a Gross specimens and pathology after surgery. The total length of the tumor is approximately 12 cm, the surface is smooth, the diameter of the tube is approximately 0.8–1.8 cm, the cut surface is grayish red, and the edema is translucent. b H & E staining (× 100) showed that urothelial hyperplasia conformed to polypoid changes, but no dysplasia or malignancy. c Immunohistochemistry indicates positive Gata3 nucleus. d Immunohistochemistry indicates negative CK20 cytoplasm

Discussion and conclusion

UFPs are rare benign ureteral tumors, accounting for 1% of all urogenital tumors. The proximal ureter is the most common origin of these polyps [3], and polyps from the lower urinary tract are uncommon. The symptoms of UFP depend on the size and condition of the polyp. The typical symptoms include hematuria, low back pain, frequent urination, and dysuria [2]. Although this patient has hematuria and mild hydronephrosis, but she came to the hospital due to an unknown mass protruding from the urethra.

Imaging studies can help diagnose UFP. Intravenous pyelography or CTU can show filling defects and can also reveal the possibility of hydronephrosis, which suggests the patient’s renal function status. Most importantly, distinguishing UFP from transitional cell carcinoma based on imaging findings alone may be difficult [4]. Thus, ureteroscopy is also needed for patients suspected of UFP assessed by intravenous pyelography, computed tomography or retrograde urography for diagnosis and treatment. The shape, number of tumors, the base diameter, and the location of the obstruction can be determined simultaneously by ureteroscopy. Preliminary judgments about benign and malignant tumors will be noted.

To date, no uniform standard is available for the main treatment methods for ureteral polyps, and surgical removal of polyps is still the preferred solution. In this case, ureteroscopy reveals that the single polyp is extremely long and originated from the lower part of the ureter. The strip-shaped mass has a smooth surface with no obvious hemorrhage and necrosis. The mucosa at the base of the mass is edema. For ureteral polyps, the surgical field of the basal floor is clear, and then intraluminal resection is selected. At the same time, a Double-J stent is placed to prevent ureteral stricture after surgery. Endoscopic resection has minimal trauma to the patient but with rapid post-operative recovery and minimizes the risk of ureteral stenosis and renal impairment [5]. For patients with malignant and multiple tumors, poor ureteroscopy is unable to expose the base of the polyp, which is not suitable for endoscopic resection. In this case, laparoscopic or open surgery can be opted.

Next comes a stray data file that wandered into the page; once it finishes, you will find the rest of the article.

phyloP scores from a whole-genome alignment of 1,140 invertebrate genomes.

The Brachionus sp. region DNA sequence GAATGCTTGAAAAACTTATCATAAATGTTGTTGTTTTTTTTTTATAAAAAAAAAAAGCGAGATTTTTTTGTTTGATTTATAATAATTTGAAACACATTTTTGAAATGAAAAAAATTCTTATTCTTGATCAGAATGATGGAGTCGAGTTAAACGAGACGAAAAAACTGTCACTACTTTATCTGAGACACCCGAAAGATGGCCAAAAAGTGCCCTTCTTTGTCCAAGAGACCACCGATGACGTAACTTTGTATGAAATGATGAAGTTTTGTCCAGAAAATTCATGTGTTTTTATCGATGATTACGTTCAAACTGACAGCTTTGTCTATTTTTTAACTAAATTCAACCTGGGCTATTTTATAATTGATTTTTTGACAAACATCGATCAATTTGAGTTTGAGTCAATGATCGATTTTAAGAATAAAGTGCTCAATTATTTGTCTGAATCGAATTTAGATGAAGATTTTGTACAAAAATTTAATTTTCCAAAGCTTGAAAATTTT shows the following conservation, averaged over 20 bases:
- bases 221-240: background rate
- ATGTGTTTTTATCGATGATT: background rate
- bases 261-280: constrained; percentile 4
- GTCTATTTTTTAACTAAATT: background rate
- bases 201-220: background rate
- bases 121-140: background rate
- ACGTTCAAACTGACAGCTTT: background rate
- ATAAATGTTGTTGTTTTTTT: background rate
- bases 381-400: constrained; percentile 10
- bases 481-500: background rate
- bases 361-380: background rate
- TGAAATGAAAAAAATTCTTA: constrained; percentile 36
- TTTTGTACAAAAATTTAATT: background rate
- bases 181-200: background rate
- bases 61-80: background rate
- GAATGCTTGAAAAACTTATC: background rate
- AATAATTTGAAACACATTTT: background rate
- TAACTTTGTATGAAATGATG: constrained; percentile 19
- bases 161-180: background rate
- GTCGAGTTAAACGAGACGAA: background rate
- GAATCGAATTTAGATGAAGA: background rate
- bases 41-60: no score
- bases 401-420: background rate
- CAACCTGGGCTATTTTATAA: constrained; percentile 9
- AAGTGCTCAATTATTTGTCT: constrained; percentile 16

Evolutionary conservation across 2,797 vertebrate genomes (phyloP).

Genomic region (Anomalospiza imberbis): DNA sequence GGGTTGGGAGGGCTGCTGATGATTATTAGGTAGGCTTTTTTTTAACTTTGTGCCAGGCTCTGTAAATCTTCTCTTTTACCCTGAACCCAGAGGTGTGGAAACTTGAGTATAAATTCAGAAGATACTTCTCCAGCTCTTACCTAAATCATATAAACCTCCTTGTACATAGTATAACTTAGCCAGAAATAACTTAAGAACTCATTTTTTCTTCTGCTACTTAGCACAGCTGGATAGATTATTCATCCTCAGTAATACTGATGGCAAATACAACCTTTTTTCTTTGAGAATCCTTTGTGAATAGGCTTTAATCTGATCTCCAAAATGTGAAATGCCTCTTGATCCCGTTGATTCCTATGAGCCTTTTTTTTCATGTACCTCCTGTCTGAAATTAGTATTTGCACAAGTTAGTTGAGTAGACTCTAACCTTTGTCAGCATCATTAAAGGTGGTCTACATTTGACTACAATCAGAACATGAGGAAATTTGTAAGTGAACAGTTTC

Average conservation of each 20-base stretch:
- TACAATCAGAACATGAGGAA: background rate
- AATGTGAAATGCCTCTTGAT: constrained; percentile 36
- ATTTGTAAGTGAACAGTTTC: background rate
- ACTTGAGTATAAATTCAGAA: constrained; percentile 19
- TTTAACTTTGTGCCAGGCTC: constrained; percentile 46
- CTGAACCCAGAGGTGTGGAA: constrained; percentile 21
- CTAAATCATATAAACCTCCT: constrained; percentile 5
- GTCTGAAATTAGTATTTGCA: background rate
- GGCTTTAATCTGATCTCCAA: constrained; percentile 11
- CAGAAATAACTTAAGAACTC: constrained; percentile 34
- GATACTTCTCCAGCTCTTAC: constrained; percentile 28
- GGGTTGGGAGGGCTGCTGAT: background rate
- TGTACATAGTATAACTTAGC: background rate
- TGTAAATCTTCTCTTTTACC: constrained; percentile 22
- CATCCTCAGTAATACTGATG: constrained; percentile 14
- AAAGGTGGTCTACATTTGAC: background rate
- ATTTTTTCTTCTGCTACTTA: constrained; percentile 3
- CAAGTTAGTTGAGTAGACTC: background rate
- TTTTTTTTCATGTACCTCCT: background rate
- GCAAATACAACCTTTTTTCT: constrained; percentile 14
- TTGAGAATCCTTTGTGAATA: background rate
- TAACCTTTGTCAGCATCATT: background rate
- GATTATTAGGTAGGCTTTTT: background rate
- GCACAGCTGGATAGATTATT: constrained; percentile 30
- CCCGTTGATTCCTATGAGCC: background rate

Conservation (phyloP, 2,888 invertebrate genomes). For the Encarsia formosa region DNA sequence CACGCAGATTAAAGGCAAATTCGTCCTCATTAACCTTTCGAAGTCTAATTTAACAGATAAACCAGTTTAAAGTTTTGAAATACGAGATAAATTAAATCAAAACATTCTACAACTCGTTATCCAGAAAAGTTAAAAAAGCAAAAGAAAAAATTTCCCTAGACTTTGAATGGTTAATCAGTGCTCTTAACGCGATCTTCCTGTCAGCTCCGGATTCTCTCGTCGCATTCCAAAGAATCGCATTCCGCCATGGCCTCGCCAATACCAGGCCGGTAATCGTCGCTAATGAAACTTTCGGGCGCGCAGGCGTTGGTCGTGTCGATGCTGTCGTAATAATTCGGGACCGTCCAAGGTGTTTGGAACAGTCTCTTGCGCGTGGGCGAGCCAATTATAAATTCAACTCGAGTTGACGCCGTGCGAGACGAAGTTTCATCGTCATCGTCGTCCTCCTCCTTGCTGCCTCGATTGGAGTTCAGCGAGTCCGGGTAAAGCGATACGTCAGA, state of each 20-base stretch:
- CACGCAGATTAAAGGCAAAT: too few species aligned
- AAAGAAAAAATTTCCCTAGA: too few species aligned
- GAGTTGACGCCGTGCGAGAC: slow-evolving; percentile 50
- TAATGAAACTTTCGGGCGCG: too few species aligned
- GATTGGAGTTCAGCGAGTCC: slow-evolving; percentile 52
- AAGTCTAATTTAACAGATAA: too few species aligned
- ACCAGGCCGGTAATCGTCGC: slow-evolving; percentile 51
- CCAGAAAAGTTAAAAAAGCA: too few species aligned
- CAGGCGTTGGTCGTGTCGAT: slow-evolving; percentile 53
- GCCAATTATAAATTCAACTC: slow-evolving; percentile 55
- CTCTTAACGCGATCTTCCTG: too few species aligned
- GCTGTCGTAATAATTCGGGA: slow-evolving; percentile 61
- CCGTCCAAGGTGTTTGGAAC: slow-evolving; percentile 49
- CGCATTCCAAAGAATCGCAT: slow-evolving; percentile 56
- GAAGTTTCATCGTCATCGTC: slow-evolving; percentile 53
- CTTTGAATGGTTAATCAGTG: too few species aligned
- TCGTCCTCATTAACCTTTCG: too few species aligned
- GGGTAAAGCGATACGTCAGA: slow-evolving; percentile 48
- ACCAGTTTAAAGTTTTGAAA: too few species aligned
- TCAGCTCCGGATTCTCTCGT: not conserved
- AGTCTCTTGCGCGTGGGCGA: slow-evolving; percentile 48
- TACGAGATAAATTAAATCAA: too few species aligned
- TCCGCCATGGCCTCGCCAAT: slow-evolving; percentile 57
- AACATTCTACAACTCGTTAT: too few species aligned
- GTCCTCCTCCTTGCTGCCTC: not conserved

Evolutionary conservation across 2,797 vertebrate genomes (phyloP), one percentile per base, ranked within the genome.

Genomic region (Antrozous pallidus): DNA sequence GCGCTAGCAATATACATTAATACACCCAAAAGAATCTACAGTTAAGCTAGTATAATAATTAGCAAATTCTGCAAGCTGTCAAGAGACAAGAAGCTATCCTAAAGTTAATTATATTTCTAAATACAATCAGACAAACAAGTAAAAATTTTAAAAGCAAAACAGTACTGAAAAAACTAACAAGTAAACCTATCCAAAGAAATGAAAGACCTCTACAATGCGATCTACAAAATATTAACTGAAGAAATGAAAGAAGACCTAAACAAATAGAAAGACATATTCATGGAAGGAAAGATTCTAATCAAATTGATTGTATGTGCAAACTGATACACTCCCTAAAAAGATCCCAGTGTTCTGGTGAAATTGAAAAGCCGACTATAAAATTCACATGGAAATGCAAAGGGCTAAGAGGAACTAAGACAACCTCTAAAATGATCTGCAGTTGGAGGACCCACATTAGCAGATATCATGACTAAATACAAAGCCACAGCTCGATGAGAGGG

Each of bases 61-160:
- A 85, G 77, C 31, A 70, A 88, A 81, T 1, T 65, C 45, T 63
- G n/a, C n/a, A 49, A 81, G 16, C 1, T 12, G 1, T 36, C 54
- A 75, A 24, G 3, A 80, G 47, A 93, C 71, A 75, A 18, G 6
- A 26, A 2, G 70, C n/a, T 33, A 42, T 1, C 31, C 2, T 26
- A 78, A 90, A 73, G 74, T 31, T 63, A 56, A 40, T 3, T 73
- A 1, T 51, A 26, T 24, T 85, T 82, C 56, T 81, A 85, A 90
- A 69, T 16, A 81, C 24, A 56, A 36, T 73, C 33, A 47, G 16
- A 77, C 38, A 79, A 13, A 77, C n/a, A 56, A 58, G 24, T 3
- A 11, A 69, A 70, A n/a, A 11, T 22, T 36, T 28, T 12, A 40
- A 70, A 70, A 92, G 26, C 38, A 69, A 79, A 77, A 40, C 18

We have reported a case of a huge UFP originating from a 12 cm UFP distal to the right ureter, which completely protrudes from the urethral opening, and the polyps were removed by laser under ureteroscopy. In 2013, Ali Momenzadeh et al. reported a case of large UFP presenting a vegetative bladder mass excised ureteroscopically and recommended further assessment for any mass juxtaposed vesicoureteral junction and also suggest ureteroscopically approach to distal UFPs, it was the first report from IRAN [6]. At present, the literature has reported many similar cases of ureteral polyps extending into the bladder cavity, only one case report a UFPs with permanent extension beyond the bladder cavity through the urethra, this 19-year-old patient had two UFPs from the distal left ureter, they used cautery to remove the entire polyp under the endoscope [7]. According to the Ludwig D.J, due to advances in technology, more UFP cases had been treated by electrocautery or YAG laser through ureteroscopy since 1980s, with no reported recurrence. Abdominal CTU after 3 months and urinary system ultrasound after 1 year to detect possible recurrence (ureteral stenosis and hydronephrosis) were recommended during the surveillance of this pathology [2]. Our case reports a huge UFP with permanent extension beyond the bladder cavity through the urethra, which is the first case in China. Simultaneously, immunohistochemistry assay was performed to strong evidence for our diagnosis.

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Ureteral fibro-epithelial polyp


Computed tomography urography


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The present study was supported by Affiliated Hospital of Nantong University (Tdb1903), and the National Natural Science Foundation of China (Grant no. 81802580). The funding bodies had no role in the design of the study, the collection, analysis, or interpretation of the data, or writing the manuscript.

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ZWS: Design and drafting of the article, and final approval of the version to be submitted. JKG: Data acquisition, drafting of the article, and final approval of the version to be submitted. WY: Data acquisition, critical revision of the article, and final approval of the version to be submitted. YQH: Critical revision of the article, and final approval of the version to be submitted. All authors read and approved the final manuscript.

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Correspondence to Ye-Qing Huang.

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Sun, ZW., Ge, JK., Wu, Y. et al. Ureteral polyps protruding from the urethra. BMC Urol 21, 22 (2021).

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  • Ureteral fibro-epithelial polyp
  • Protrusion through urethra
  • Ureteroscopy
  • Case report